BRIEF DESCRIPTION OF THE DRAWING

The present invention is illustrated by way of example and not limitation in the accompanying figures in which like reference numerals indicate similar elements and in which:

FIG. 1 shows an Open System Interconnection (OSI) architectural hierarchy diagram of a client/server application incorporating the present invention;

FIG. 2A shows a diagram of the relationship between a client/server application incorporating the present invention and online server resources connected to the Internet;

FIG. 2B is a schematic block diagram of a client computer running a client application according to the present invention connected to a server site on the Internet;

FIG. 2C shows an exemplary graphical display of status of an object request;

FIG. 3 is a functional block diagram showing an overview of information flow for an object request operation according to the present invention;

FIG. 4 shows a flow diagram for an online object request operation according to the present invention;

FIG. 5 shows intermediate steps of a process for generating an exemplary registration token according to the present invention;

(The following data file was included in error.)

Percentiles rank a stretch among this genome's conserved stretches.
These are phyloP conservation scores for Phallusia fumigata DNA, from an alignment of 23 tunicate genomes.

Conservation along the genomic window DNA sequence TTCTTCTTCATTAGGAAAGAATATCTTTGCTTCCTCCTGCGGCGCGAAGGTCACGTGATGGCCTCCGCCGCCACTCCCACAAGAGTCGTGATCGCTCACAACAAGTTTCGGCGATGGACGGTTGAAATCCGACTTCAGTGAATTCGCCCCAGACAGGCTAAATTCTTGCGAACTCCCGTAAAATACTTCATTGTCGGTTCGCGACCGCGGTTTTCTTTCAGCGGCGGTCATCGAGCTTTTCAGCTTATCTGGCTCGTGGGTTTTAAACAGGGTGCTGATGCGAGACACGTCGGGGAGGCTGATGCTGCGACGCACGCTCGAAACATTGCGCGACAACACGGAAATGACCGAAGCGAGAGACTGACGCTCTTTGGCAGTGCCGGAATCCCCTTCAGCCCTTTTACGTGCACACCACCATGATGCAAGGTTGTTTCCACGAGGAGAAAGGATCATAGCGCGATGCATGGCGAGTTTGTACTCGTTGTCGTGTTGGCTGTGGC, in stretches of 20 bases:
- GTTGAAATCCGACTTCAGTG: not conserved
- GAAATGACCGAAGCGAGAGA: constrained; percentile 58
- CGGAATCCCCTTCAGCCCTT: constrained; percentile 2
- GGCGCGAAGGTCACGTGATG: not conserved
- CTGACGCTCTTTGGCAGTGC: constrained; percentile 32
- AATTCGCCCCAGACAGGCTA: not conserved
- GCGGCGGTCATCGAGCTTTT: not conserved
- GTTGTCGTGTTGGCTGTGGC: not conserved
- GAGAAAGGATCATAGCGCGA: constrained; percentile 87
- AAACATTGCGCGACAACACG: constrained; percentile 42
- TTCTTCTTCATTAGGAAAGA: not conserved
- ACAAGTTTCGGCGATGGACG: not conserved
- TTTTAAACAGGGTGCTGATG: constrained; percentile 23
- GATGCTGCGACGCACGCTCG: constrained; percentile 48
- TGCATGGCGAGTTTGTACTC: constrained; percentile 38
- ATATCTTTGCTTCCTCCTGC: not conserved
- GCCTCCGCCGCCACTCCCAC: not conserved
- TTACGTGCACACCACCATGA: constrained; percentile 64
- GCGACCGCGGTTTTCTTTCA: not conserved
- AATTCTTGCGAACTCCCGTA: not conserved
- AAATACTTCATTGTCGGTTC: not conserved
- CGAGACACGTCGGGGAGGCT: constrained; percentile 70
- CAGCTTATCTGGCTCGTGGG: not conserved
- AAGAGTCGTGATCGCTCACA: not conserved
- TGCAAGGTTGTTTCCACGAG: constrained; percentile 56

FIG. 6 shows a flow diagram for an online registration operation showing client and server interaction according to the present invention;

FIG. 7 shows a flow diagram for a preferred communication process flow according to the present invention;

FIG. 8 shows a flow diagram for an alternative communication process flow according to the present invention;

FIG. 9 shows a flow diagram for an online update operation according to the present invention; and

FIG. 10 is an architectural hierarchy diagram showing details a nd location of the layers, as related to the client system components, of the present invention.

DETAILED DESCRIPTION OF THE INVENTION

To facilitate a common interface for allowing a client/server application access to information on the Internet, regardless of the Internet service provider (ISP) used, the present invention provides an interface permitting Transparent Registration, Update and Exchange of data features using the Internet Protocol (TRUE/IP). That is, the present invention provides a standard interface for a client/server application, such as a CD-ROM/Internet hybrid application, for connecting to an online server site for augmenting static client application material with dynamic online information contained at the online server site. The transparent interface protocol of the present invention permits convenient interaction with an online server site, such as for receiving requested information, receiving any new information necessary for operation of the application, for logging any information transfer, and for closing the connection when desired.